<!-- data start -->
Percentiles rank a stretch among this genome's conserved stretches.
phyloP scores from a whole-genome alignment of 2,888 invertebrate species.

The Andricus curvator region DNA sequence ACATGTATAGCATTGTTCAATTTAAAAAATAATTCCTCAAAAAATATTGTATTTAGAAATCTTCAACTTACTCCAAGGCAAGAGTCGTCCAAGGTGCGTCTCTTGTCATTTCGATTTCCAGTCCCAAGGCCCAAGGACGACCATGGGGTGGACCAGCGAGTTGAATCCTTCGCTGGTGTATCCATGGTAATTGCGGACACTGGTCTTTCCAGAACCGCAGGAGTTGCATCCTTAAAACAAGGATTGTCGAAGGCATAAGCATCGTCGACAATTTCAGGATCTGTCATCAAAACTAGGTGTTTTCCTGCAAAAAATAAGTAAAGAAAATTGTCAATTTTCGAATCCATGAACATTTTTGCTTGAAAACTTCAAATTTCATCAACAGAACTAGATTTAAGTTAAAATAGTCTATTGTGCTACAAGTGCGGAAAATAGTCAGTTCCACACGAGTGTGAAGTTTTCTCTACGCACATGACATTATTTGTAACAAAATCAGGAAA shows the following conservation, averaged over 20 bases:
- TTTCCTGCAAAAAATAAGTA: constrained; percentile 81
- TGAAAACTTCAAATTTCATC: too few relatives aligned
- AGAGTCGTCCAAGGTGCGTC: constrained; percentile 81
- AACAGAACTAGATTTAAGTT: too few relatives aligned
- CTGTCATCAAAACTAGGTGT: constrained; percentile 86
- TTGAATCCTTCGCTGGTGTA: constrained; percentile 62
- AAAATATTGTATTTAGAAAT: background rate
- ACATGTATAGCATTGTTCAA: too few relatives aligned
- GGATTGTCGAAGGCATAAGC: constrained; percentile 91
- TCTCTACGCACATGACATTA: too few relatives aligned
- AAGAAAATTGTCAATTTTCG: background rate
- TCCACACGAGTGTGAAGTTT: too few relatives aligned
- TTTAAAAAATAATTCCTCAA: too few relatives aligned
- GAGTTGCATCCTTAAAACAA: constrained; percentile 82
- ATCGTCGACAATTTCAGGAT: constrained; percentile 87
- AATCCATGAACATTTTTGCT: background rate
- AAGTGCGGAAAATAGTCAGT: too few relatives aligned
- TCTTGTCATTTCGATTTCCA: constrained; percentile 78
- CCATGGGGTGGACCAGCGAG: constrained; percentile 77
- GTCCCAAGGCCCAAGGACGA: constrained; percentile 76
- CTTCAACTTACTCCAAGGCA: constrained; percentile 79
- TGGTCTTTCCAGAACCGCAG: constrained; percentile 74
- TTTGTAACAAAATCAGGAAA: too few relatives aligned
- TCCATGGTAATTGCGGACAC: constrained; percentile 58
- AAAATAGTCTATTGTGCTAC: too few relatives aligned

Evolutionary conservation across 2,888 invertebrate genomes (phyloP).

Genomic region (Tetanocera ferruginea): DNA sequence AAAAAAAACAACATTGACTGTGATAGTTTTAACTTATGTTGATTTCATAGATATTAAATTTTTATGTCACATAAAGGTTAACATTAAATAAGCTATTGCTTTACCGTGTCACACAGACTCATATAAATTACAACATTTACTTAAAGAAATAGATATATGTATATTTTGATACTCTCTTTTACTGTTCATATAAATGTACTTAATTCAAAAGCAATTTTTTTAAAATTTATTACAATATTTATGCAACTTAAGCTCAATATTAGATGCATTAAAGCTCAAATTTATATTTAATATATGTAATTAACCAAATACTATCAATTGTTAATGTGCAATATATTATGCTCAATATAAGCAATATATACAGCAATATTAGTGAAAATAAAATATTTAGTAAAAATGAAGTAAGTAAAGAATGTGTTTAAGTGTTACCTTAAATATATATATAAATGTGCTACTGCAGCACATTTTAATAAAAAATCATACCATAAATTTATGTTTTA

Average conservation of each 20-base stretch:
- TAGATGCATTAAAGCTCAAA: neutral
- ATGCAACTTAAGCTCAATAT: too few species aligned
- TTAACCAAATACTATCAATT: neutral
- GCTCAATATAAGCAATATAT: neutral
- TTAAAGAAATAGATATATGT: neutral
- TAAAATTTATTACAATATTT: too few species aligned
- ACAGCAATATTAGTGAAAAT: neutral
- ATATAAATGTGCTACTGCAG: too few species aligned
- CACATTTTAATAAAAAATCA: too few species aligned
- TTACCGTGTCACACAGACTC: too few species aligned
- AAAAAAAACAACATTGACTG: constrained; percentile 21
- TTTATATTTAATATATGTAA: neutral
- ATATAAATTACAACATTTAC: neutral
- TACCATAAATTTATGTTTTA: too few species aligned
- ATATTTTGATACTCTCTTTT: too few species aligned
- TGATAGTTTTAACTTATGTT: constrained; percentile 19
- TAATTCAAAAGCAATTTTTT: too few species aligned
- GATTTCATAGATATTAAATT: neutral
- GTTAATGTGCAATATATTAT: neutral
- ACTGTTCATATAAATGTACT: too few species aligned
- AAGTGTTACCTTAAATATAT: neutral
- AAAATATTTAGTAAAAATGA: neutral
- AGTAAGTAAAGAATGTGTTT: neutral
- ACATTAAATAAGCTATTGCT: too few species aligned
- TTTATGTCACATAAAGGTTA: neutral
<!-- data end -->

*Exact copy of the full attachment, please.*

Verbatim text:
Percentiles rank a stretch among this genome's conserved stretches.
phyloP scores from a whole-genome alignment of 2,888 invertebrate species.

The Andricus curvator region DNA sequence ACATGTATAGCATTGTTCAATTTAAAAAATAATTCCTCAAAAAATATTGTATTTAGAAATCTTCAACTTACTCCAAGGCAAGAGTCGTCCAAGGTGCGTCTCTTGTCATTTCGATTTCCAGTCCCAAGGCCCAAGGACGACCATGGGGTGGACCAGCGAGTTGAATCCTTCGCTGGTGTATCCATGGTAATTGCGGACACTGGTCTTTCCAGAACCGCAGGAGTTGCATCCTTAAAACAAGGATTGTCGAAGGCATAAGCATCGTCGACAATTTCAGGATCTGTCATCAAAACTAGGTGTTTTCCTGCAAAAAATAAGTAAAGAAAATTGTCAATTTTCGAATCCATGAACATTTTTGCTTGAAAACTTCAAATTTCATCAACAGAACTAGATTTAAGTTAAAATAGTCTATTGTGCTACAAGTGCGGAAAATAGTCAGTTCCACACGAGTGTGAAGTTTTCTCTACGCACATGACATTATTTGTAACAAAATCAGGAAA shows the following conservation, averaged over 20 bases:
- TTTCCTGCAAAAAATAAGTA: constrained; percentile 81
- TGAAAACTTCAAATTTCATC: too few relatives aligned
- AGAGTCGTCCAAGGTGCGTC: constrained; percentile 81
- AACAGAACTAGATTTAAGTT: too few relatives aligned
- CTGTCATCAAAACTAGGTGT: constrained; percentile 86
- TTGAATCCTTCGCTGGTGTA: constrained; percentile 62
- AAAATATTGTATTTAGAAAT: background rate
- ACATGTATAGCATTGTTCAA: too few relatives aligned
- GGATTGTCGAAGGCATAAGC: constrained; percentile 91
- TCTCTACGCACATGACATTA: too few relatives aligned
- AAGAAAATTGTCAATTTTCG: background rate
- TCCACACGAGTGTGAAGTTT: too few relatives aligned
- TTTAAAAAATAATTCCTCAA: too few relatives aligned
- GAGTTGCATCCTTAAAACAA: constrained; percentile 82
- ATCGTCGACAATTTCAGGAT: constrained; percentile 87
- AATCCATGAACATTTTTGCT: background rate
- AAGTGCGGAAAATAGTCAGT: too few relatives aligned
- TCTTGTCATTTCGATTTCCA: constrained; percentile 78
- CCATGGGGTGGACCAGCGAG: constrained; percentile 77
- GTCCCAAGGCCCAAGGACGA: constrained; percentile 76
- CTTCAACTTACTCCAAGGCA: constrained; percentile 79
- TGGTCTTTCCAGAACCGCAG: constrained; percentile 74
- TTTGTAACAAAATCAGGAAA: too few relatives aligned
- TCCATGGTAATTGCGGACAC: constrained; percentile 58
- AAAATAGTCTATTGTGCTAC: too few relatives aligned

Evolutionary conservation across 2,888 invertebrate genomes (phyloP).

Genomic region (Tetanocera ferruginea): DNA sequence AAAAAAAACAACATTGACTGTGATAGTTTTAACTTATGTTGATTTCATAGATATTAAATTTTTATGTCACATAAAGGTTAACATTAAATAAGCTATTGCTTTACCGTGTCACACAGACTCATATAAATTACAACATTTACTTAAAGAAATAGATATATGTATATTTTGATACTCTCTTTTACTGTTCATATAAATGTACTTAATTCAAAAGCAATTTTTTTAAAATTTATTACAATATTTATGCAACTTAAGCTCAATATTAGATGCATTAAAGCTCAAATTTATATTTAATATATGTAATTAACCAAATACTATCAATTGTTAATGTGCAATATATTATGCTCAATATAAGCAATATATACAGCAATATTAGTGAAAATAAAATATTTAGTAAAAATGAAGTAAGTAAAGAATGTGTTTAAGTGTTACCTTAAATATATATATAAATGTGCTACTGCAGCACATTTTAATAAAAAATCATACCATAAATTTATGTTTTA

Average conservation of each 20-base stretch:
- TAGATGCATTAAAGCTCAAA: neutral
- ATGCAACTTAAGCTCAATAT: too few species aligned
- TTAACCAAATACTATCAATT: neutral
- GCTCAATATAAGCAATATAT: neutral
- TTAAAGAAATAGATATATGT: neutral
- TAAAATTTATTACAATATTT: too few species aligned
- ACAGCAATATTAGTGAAAAT: neutral
- ATATAAATGTGCTACTGCAG: too few species aligned
- CACATTTTAATAAAAAATCA: too few species aligned
- TTACCGTGTCACACAGACTC: too few species aligned
- AAAAAAAACAACATTGACTG: constrained; percentile 21
- TTTATATTTAATATATGTAA: neutral
- ATATAAATTACAACATTTAC: neutral
- TACCATAAATTTATGTTTTA: too few species aligned
- ATATTTTGATACTCTCTTTT: too few species aligned
- TGATAGTTTTAACTTATGTT: constrained; percentile 19
- TAATTCAAAAGCAATTTTTT: too few species aligned
- GATTTCATAGATATTAAATT: neutral
- GTTAATGTGCAATATATTAT: neutral
- ACTGTTCATATAAATGTACT: too few species aligned
- AAGTGTTACCTTAAATATAT: neutral
- AAAATATTTAGTAAAAATGA: neutral
- AGTAAGTAAAGAATGTGTTT: neutral
- ACATTAAATAAGCTATTGCT: too few species aligned
- TTTATGTCACATAAAGGTTA: neutral